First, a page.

Posted by: Judy | January 14, 2015

Observing the disconnect…

Yesterday morning, I listened to my parents chatting. They laughed and made plans for the day. This actually isn’t new or different. It simply happened to be a good day. This happened when I was a child, too.

It is these “golden” moments that I held to growing up. It is these golden moments that made it so difficult to embrace the truth. It is these golden moments that left me wondering time and again what was wrong with me.

I enjoyed listening… eavesdropping.

A realization: I think I can say I’ve forgiven them. I didn’t want to take away those precious moments. I’m glad they have them. I’m sorry there aren’t a lot more.

What a relief to know I didn’t need to spoil the happy moment or dismiss it or pretend it didn’t exist in order to continue to embrace the truth of the abuse I grew up in.

It helped me recognize why it took me so long to come to terms with the truth. It’s these moments that had me questioning my own experience. They could be happy, so maybe the problem really was me.

No. I know now that the happy moments happened but didn’t cancel out the pain. I think that’s actually what they believe: Happy moments cancel out misery, not proportionally, of course. The happy moments somehow outweighed the belittling, the abuse, the insanity.

The truth is: There weren’t a lot of happy moments for me growing up. There was always an underlying fear. No one needed to tell me that the good times didn’t last. I already knew. There’s a reason why abuse survivors all recognize the analogy: Walking on eggshells.

Inconsistency doesn’t mean anything to those who practice it. In their own mind, they are consistent. Whatever they deem consistent is consistent. It cannot be pointed out to them because they’ve created their own reality in their mind. A complete and total disconnect.

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Responses

  1. I think your summation is right on. They don’t know they are being inconsistent or, in many cases, emotionally abusive. And they are oblivious to what the inconsistancy is doing to the child. Gaining that perspective as an adult is important, and once gained, so is moving on. From one who has been that child, I wish you peace.

    • Thank you. It feels a little more possible now.

  2. Thanks for sharing this Judy. It really helped me with the disconnect that I’ve been struggling with in my own family. I just couldn’t reconcile how they all seemed so “happy” while I was so miserable. What you’ve written makes a lot of sense to me.

    • I’m so glad I could help, Jessie. Sometimes it really does make a difference to see it in someone else’s family. Maybe because there isn’t the emotional involvement. Keep fighting for you!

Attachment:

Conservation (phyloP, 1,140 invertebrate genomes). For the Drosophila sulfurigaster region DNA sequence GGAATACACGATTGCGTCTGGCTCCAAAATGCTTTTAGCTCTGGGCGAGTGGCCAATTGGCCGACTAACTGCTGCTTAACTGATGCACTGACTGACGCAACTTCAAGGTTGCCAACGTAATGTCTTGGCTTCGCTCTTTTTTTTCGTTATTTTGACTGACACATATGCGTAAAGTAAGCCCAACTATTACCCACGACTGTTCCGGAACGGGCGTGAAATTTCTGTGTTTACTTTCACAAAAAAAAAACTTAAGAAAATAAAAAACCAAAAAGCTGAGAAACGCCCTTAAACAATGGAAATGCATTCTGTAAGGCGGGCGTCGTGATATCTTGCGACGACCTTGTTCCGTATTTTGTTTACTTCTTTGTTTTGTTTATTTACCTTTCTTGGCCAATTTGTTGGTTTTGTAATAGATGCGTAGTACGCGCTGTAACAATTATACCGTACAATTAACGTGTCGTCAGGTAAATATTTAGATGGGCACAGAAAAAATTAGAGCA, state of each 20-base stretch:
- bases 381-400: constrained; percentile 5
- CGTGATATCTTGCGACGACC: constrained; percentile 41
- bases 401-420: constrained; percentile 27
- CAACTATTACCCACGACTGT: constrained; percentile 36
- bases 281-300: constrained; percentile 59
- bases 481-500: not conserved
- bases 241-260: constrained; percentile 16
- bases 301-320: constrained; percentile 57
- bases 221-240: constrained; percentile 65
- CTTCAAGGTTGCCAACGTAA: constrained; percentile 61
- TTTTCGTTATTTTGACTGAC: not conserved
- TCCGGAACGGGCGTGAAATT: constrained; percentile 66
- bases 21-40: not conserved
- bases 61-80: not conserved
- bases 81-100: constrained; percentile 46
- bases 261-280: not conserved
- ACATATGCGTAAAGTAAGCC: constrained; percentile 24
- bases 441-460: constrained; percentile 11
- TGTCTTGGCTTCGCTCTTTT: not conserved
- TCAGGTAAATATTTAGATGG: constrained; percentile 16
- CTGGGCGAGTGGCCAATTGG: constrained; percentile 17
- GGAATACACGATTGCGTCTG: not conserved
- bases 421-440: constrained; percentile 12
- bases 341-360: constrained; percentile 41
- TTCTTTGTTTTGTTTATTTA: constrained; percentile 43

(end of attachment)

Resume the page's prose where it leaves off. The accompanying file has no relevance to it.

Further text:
3. You aren’t your parents; you don’t need to rain on someone else’s’ parade to feel better about yourself. My parents think they have this perfect little world — I was the one that inadvertently ruined it from time to time by not always buying into the fantasy. I smiled for the camera, therefore the photos are proof I was a happy child.

    There really is a disconnect. And while I don’t want to stir the pot between my parents, I do really hate that their symbiosis is so dysfunctional. There wasn’t room for an authentic me in their fabricated world, so I left it.

    • You’re right. We aren’t our parents. We’ve made different choices, healthier choices. Not perfect by any means, but I’m attempting to embrace the truth every day.

  4. It’s sometimes harder for me to apply this linear thinking to the way I grew up (other than obviously connecting with the whole “walking on eggshells” way of living … constantly on guard, and constantly in danger). Without getting too specific, I can say that my father’s idea of acceptable behavior versus horrendous abuse was one that he hung on to for a very long time.

    If they can somehow convince themselves that their actions are acceptable, based on their version of reality, then they can easily convince themselves that you are the only one with a problem. Of course, the catch is that sometimes, especially with younger children, they become so effective at maintaining this version of reality that young children are taught exactly that – YOU are the problem.

    Obviously, now with some time and education and a differing perspective, it’s good that you are able to see that inconsistency has no meaning for them, nor will they likely be willing to admit or see how it shapes their ideas. Finding a way to focus more on the golden moments can help in slowly changing your own perspective. Or, at least, that’s what I like to believe.

    In my case, the passage of time, and the ability to view them as flawed humans, and accepting that what I needed from them, they were unable to provide, has all helped me keep moving forward. The golden moments become signposts of a momentary respite from the usual. The more of them that accumulate in our memory, the more we are able to forget.

    • I’m not forgetting how those golden moments were used against me. I am beginning to forget my need to hold onto the need for revenge.

  5. This is wonderfully healthy. To be able to see something in its entirety. xx

    • ((TR))


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